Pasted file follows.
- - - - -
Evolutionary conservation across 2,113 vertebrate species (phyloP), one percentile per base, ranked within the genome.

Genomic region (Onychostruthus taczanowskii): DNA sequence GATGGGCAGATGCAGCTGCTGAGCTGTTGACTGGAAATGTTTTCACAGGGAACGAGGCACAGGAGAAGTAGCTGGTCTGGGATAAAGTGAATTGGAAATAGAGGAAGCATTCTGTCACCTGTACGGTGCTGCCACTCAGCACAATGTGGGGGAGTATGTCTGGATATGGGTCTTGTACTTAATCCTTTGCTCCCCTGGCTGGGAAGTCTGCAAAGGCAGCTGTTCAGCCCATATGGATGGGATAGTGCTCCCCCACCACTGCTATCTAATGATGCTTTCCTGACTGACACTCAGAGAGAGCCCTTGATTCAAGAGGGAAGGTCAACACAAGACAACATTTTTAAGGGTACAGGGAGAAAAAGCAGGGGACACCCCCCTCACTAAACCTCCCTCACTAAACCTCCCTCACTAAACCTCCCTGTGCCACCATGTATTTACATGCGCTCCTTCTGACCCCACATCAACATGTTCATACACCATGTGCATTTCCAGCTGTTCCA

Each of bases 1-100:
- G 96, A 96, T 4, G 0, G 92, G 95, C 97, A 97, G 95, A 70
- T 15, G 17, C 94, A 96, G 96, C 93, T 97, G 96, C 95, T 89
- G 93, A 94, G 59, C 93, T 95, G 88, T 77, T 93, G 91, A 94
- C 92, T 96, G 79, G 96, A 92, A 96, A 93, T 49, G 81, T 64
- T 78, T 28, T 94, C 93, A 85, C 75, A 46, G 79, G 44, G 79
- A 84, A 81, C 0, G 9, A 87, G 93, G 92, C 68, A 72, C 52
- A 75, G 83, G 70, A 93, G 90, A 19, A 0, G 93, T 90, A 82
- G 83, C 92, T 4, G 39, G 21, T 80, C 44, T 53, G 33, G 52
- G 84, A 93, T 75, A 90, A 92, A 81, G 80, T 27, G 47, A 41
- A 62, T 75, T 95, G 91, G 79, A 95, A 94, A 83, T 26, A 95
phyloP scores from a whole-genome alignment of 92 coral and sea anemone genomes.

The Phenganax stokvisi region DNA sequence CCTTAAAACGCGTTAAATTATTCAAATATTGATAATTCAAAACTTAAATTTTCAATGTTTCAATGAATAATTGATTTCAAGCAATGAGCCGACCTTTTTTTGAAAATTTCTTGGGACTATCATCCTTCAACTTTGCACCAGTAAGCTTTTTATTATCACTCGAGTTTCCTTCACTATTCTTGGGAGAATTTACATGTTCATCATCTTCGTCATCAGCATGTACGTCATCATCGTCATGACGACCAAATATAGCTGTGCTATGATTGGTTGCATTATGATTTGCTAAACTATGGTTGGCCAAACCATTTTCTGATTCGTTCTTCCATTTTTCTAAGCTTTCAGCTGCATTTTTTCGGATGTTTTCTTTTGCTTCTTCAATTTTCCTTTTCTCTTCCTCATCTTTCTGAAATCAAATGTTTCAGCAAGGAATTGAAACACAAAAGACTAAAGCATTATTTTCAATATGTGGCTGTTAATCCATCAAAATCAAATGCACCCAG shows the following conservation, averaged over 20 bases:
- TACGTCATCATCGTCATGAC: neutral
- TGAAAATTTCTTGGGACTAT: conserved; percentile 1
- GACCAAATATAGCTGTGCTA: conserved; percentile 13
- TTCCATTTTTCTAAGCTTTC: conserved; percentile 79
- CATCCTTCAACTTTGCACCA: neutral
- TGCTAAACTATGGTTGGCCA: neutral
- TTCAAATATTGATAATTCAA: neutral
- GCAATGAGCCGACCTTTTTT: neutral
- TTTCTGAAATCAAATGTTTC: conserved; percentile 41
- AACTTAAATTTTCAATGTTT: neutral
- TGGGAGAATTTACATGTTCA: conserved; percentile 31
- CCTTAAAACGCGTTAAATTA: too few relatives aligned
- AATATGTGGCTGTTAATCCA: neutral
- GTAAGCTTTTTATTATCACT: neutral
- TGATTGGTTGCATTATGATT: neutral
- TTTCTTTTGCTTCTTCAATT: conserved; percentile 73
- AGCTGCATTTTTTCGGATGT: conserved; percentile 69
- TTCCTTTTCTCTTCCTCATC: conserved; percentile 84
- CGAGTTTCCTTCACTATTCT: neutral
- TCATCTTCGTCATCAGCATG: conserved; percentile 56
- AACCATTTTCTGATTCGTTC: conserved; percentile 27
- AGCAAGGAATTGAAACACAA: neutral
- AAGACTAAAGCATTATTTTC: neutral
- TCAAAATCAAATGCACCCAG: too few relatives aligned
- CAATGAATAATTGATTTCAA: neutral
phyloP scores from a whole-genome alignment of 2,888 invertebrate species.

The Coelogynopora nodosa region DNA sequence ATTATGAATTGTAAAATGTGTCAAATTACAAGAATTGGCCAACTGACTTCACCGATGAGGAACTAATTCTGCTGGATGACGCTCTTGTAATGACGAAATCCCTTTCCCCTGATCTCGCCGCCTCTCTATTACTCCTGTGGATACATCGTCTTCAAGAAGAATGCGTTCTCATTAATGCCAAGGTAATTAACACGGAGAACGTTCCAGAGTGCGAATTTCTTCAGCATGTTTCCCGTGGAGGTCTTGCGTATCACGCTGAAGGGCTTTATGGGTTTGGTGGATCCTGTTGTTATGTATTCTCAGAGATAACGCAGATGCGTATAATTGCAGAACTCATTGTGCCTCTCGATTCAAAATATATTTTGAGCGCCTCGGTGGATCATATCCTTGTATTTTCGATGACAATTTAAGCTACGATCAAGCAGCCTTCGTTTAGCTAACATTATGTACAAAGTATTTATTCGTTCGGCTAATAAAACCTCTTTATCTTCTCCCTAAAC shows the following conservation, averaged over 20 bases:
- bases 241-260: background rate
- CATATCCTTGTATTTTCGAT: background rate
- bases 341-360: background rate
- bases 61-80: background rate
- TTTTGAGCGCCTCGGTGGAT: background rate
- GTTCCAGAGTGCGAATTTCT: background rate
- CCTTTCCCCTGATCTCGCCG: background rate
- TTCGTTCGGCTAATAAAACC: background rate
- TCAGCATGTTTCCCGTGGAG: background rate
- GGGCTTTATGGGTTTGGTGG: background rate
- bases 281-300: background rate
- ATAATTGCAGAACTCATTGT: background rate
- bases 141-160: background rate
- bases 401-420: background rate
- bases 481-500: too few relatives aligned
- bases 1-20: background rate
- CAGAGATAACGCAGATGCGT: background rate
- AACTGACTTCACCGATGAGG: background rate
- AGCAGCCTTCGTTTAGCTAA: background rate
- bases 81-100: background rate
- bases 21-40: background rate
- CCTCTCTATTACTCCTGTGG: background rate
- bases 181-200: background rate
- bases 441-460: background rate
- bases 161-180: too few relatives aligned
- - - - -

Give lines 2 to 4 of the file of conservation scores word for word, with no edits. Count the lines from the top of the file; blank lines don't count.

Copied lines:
Genomic region (Onychostruthus taczanowskii): DNA sequence GATGGGCAGATGCAGCTGCTGAGCTGTTGACTGGAAATGTTTTCACAGGGAACGAGGCACAGGAGAAGTAGCTGGTCTGGGATAAAGTGAATTGGAAATAGAGGAAGCATTCTGTCACCTGTACGGTGCTGCCACTCAGCACAATGTGGGGGAGTATGTCTGGATATGGGTCTTGTACTTAATCCTTTGCTCCCCTGGCTGGGAAGTCTGCAAAGGCAGCTGTTCAGCCCATATGGATGGGATAGTGCTCCCCCACCACTGCTATCTAATGATGCTTTCCTGACTGACACTCAGAGAGAGCCCTTGATTCAAGAGGGAAGGTCAACACAAGACAACATTTTTAAGGGTACAGGGAGAAAAAGCAGGGGACACCCCCCTCACTAAACCTCCCTCACTAAACCTCCCTCACTAAACCTCCCTGTGCCACCATGTATTTACATGCGCTCCTTCTGACCCCACATCAACATGTTCATACACCATGTGCATTTCCAGCTGTTCCA

Each of bases 1-100:
- G 96, A 96, T 4, G 0, G 92, G 95, C 97, A 97, G 95, A 70